Ahmed got an Oscar nom for his work here (as did Raci, the movie itself, the screenplay, the editing and the sound — the last of which is beyond amazing and surely must win), and for the most part he's quite good. I only wish they'd toned down the violent acting out as his character is otherwise sufficiently together to be realistic and reasonable, especially with regards to his girlfriend/mutual saviour played very ably by Olivia Cooke.

I'm glad they're still making movies like this.

Jeannette Catsoulis.

The Hunt

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A Mads Mikkelsen and Thomas Vinterberg (and Thomas Bo Larsen) jag from Another Round. The premise is entirely #metoo: a very young girl confusedly accuses a kindy teacher she is infatuated with of sexual assault. The focus here is on the fallout for that man in the context of small-town Denmark. A setup like that (established very early on) and some awareness of Vinterberg's prior work might make you expect to squirm a lot. As it is he doesn't have the guts to really take it to us, or perhaps the topic is just too loaded to go anywhere interesting with. It is well made etc.

Stephen Holden.

In Bruges

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A Martin McDonagh writer/director jag from Three Billboards Outside Ebbing, Missouri. I gave it a miss at the time as I don't think much of Colin Farrell as an actor or of Ralph Fiennes's choice of roles. Suffice it to say that there was even less there than I expected then; the humour was forced and cliched, with most scenes cleaving closely to formula. Farrell struggled to play dumb (that dumb anyway) and while Brendan Gleeson has redeemed other material this was beyond him. The remainder of the players are cast as eurotrash.

Manohla Dargis: it signifies nothing. Dana Stevens trainspots the legion antecedents, and told me that McDonagh wrote The Lieutenant of Inishmore: this thing needed a cat. Roger Ebert dug it.

Minari

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A young Korean family move first to California and then to Arkansas in the pursuit of elusive happiness. It's a messy story whose best bits involve the wife's mother. The ending is inconclusive. I enjoyed the actors more: Steven Yeun as the exasperating, aspirational husband, Yeri Han as his conflicted wife, Yuh-jung Youn as grandma. Conversely I always struggle with Will Patton's sly grin, and daughter Noel Cho's character is underdrawn.

Jason Di Rosso's interview with the director prompted me to see it. A. O. Scott.

Three Billboards Outside Ebbing, Missouri

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Frances McDormand completism, and a Peter Dinklage jag from I Care a Lot. I gave it a miss at the time because I couldn't see how the themes would add up to a decent movie, and the reviews were mixed. It turned out to be quite fun despite all that, for the most part, mostly due to some very amusing framing and dialogue. The cast is stellar: both McDormand and Sam Rockwell got Oscars for their roles. I warmed up to Rockwell further in, once he got past his moments as himself, though I found his transition from dumb hothead to circumspect vigilante clunky. Woody Harrelson done as good as always. Apart from the accent I didn't recognise Abbie Cornish as his wife. Caleb Landry Jones has fun as an advertising mogul. The ending is not very adequate. #151 in the IMDB top-250.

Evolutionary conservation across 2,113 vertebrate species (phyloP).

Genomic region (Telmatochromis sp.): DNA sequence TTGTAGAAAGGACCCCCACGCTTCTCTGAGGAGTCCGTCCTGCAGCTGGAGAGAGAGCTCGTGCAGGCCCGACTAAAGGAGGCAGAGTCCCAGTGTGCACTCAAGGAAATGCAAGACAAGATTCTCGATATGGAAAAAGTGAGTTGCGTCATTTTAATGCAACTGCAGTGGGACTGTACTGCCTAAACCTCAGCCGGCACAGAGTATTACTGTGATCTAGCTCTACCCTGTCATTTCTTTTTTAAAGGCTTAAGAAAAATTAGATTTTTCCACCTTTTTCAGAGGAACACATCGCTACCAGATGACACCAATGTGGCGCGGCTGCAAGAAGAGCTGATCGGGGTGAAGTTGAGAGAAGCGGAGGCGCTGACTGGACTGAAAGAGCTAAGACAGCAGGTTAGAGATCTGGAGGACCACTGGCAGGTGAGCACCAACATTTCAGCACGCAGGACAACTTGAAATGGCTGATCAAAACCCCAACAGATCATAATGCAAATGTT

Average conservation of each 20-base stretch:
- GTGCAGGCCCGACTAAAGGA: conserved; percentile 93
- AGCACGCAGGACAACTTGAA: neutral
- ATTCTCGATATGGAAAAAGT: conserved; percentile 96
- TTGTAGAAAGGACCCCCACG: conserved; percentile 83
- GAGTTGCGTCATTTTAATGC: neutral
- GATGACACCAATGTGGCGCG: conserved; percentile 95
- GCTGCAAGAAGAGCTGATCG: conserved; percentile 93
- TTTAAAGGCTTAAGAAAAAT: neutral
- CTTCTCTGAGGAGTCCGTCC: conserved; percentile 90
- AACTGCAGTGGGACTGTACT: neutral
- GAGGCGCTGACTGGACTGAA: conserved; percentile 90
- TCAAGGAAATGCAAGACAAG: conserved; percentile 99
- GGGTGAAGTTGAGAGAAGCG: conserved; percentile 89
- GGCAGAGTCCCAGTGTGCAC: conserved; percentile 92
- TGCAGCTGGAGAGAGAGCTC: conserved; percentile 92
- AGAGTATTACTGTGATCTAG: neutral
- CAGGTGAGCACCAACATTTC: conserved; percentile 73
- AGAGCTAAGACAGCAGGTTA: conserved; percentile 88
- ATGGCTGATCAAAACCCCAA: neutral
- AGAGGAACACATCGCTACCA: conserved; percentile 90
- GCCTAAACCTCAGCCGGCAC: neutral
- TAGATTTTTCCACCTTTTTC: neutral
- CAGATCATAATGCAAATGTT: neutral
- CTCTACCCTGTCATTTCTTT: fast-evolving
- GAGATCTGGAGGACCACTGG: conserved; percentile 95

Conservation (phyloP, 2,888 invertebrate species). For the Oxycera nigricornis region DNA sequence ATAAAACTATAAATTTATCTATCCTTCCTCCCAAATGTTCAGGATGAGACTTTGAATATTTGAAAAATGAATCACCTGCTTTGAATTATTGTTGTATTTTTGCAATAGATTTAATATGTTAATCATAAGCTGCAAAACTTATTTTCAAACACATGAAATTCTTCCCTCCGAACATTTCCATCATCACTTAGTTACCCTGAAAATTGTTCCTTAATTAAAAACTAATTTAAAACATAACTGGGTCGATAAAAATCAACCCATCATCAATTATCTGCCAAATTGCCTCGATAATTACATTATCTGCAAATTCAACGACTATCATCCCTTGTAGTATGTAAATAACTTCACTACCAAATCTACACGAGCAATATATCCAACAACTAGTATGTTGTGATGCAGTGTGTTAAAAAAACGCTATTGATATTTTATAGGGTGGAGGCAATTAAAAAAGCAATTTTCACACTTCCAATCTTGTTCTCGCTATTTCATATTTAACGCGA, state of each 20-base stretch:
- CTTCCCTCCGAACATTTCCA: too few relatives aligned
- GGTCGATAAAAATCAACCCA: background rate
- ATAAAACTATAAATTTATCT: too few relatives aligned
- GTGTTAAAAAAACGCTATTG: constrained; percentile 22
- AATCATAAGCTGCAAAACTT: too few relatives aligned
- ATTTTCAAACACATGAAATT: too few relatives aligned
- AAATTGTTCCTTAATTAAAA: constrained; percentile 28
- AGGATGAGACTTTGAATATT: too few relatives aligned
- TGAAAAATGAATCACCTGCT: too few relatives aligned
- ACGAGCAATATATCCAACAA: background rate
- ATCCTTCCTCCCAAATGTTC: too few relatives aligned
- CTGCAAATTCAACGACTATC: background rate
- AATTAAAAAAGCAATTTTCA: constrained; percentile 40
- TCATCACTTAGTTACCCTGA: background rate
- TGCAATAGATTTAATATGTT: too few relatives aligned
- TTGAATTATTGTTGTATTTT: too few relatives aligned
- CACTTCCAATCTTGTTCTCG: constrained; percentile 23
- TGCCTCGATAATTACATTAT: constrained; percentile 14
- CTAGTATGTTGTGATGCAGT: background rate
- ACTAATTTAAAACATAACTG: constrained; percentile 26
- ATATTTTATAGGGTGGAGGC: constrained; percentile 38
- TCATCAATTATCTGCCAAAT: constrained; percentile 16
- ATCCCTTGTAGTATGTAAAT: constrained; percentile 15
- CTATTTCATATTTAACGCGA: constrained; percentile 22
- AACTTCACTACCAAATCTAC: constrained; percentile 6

Dana Stevens. Manohla Dargis.

I Care A Lot

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Stellar cast, total dog. What were they thinking?

Jeannette Catsoulis.

Nomadland

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Frances McDormand plays a widowed older lady who hits the road in the wake of the creative destruction of her company town (Empire in Nevada). Could anyone else play this role? It's always good to see David Strathairn, recognisable by his voice. I liked the way in which she cared. Someone should line her up for a Shakespeare; Plummer would've been her obvious costar.

Dana Stevens dug it and deemed it "message free", but to this foreigner it is far from. A. O. Scott. Kyle Buchanan interviewed McDormand.

Another Round

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Driving around outback NSW, I did find Radio National on the dial and the time/patience to listen to it. Jason Di Rosso on his The Screen Show interviewed Thomas Vinterberg amongst others. He was plugging his new feature Another Round starring Mads Mikkelsen. I liked how Di Rosso framed and engaged with things, and probed his guests, politely and firmly and personally.